Buzz Like a Bee With Z

Lauren Reynolds

Emergent Literacy Design


Rationale: This lesson will help children identify /z/, the phoneme represented by Z. Students will learn to recognize /z/ in spoken words by learning a meaningful representation (buzzing like a bee) and the letter symbol Z. The students will also practice finding /z/ in words.



·Primary Paper



·Poster with Tongue Tickler (Zany zebras zoomed in the zoo.)

·Word Cards (zap, zone, zoo, zing, zero)

·The Alphabet from A to Y With Bonus Letter Z! by Steve Martin and Roz Chast

·Assessment worksheet





1. Say: Sometimes our written language can be very tricky, and it can be hard to understand what letters stand for. Today we are going to be learning the letter Z and the sound it makes /z/. We spell /z/ with letter Z. Z looks like a zig-zag and /z/ sounds like the sound a bumblebee makes when it is buzzing.


2. Let's pretend that we are bumblebees buzzing around, /z/, /z/, /z/. (Pantomine buzzing like a bee). When we say /z/, the tip of our tongues touch above the tops of our teeth. From now on when we hear /z/ or see a Z we are going to act like we are bumblebees zig-zagging through the air. Let's try it now by pretending to buzz through the air with our arms out like we are flying.


3. Let me show you how to find /z/ in some different words. Listen while I stretch out the word buzz very slow, and I want you all to listen for me buzzing like a bee. Bb-u-zzz. Slower: Bbb-uuzzzzz. Did you hear it? I did! While I was saying the /z/ sound my tongue touched above the top of my teeth. I can hear the buzzing sound /z/ when I say buzz.


4. Let's try a tongue twister together (on chart). Zany zebras zoomed in the zoo. I want everybody to say it three times together. Now say it again, and this time stretch the /z/ sound when you hear it at the beginning of the words. Zzzany zzzebras zzzoomed in the zzzoo. Now try it again, and this time, break the /z/ off of the word. /Z/any /z/ebras /z/oomed in the /z/oo.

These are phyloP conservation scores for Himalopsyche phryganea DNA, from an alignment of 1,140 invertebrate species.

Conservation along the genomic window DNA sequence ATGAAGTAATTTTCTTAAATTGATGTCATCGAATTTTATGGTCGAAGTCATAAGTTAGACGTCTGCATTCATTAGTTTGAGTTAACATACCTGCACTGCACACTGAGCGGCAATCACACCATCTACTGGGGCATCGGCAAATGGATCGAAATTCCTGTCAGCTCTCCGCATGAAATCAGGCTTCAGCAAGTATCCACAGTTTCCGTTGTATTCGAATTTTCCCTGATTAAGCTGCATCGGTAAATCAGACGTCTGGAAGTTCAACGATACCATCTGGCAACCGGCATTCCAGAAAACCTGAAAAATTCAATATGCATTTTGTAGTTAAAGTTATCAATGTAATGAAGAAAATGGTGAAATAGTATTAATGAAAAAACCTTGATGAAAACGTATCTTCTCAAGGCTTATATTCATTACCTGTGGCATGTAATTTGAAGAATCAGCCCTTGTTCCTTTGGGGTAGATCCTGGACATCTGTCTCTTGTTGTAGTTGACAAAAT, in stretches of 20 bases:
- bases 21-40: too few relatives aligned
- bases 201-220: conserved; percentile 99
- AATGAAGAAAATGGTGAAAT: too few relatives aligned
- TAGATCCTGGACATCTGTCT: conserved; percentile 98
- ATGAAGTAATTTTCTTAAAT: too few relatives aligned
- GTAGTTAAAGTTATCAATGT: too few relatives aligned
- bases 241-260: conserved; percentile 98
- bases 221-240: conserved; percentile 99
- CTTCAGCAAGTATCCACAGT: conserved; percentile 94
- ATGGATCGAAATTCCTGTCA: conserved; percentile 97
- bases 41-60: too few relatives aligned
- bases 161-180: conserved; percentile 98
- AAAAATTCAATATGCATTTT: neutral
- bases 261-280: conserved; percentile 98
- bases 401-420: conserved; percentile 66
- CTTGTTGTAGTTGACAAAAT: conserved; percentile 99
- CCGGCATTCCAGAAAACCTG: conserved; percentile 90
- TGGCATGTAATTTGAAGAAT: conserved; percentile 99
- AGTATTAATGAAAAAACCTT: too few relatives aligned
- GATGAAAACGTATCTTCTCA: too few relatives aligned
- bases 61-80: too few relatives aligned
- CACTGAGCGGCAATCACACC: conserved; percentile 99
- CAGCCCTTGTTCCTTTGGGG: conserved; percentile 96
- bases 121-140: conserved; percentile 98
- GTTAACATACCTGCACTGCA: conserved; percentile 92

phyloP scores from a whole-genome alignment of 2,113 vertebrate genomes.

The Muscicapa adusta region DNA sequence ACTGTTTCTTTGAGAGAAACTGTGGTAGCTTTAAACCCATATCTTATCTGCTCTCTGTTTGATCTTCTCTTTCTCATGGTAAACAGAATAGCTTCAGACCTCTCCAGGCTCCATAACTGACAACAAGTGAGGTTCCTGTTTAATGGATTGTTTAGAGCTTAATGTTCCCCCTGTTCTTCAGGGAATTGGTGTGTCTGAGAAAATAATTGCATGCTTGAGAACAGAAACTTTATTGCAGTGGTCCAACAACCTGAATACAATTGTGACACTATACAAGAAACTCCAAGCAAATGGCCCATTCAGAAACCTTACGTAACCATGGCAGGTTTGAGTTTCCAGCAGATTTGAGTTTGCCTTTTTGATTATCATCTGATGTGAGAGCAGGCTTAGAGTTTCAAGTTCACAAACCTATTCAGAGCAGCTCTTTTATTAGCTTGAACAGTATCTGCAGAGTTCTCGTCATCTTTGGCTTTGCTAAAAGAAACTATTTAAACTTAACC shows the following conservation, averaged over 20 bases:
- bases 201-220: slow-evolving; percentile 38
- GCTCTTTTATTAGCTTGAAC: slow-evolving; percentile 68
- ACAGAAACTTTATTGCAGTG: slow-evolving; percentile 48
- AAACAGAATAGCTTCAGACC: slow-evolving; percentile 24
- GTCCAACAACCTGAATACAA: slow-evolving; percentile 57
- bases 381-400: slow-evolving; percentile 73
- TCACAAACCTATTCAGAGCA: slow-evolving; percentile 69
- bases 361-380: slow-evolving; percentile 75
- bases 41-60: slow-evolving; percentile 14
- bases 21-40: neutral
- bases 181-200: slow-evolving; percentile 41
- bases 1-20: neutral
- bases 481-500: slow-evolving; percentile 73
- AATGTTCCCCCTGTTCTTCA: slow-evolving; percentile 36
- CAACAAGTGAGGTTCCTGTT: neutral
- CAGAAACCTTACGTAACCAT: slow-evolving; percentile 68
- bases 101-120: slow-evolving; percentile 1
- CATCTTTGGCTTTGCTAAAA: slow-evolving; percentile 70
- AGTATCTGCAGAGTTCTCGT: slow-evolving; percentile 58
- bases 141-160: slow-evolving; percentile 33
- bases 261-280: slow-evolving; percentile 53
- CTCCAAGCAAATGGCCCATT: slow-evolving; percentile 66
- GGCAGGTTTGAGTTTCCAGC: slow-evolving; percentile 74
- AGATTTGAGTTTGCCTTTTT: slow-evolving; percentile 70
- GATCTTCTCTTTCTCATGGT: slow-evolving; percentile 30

5. (Have students take out primary paper and pencils). Say: we use the letter z to spell /z/. A capital Z looks like a zig-zag. To write a capital Z, start at the rooftop and write a big seven down to the sidewalk and then go back. Lowercase looks similar to the capital Z. To write a lowercase z, start at the fence and write a seven down to the sidewalk and then go back. I want everyone to write a lowercase z. After I have looked at your z and put a sticker on your paper, I want you to write nine more just like it.



6. Call on students and ask how they know the answer to the following:

            Do you hear /z/ in one or zero?

            Do you hear /z/ in lazy or sleepy?

            Do you hear /z/ in funny or crazy?

            Do you hear /z/ in furry or fuzzy?


7. We are going to look at an alphabet book called The Alphabet from A to Y With Bonus Letter Z by Steve Martin and Roz Chast. We will be focusing on the alliteration they give for the letter z. Read that page out loud and then ask them to come up with an alliteration that has 3 or 4 words on their own for the letter z using inventive spelling and then draw an illustration to go with it. Display their work.


8. Show ZAP (on note card) and model how to decide if it is zap or cap. The /z/ tells me to buzz like a bee. This word is zzzz-ip, zip. Now I want you to try some:

            ZONE: zone or lone?

            ZOO: zoo or boo?

            ZING: ring or zing?

            ZERO: hero or zero?


9. For assessment, distribute the attached worksheet and crayons. Students are to complete the worksheet by coloring the words that start with z. During this time I will call students up individually to read the phonetic cue cards from step #8.




·Murrary, Bruce. "Brush Your teeth with F."

·Danask, Sarah. "Zipping Zig-Zag Zippers with Zebras."


·Martin, Steve and Roz Chast. The Alphabet from A to Y With Bonus Letter Z. New York, NY: Doubleday, 2007.

Return to the Caravans index.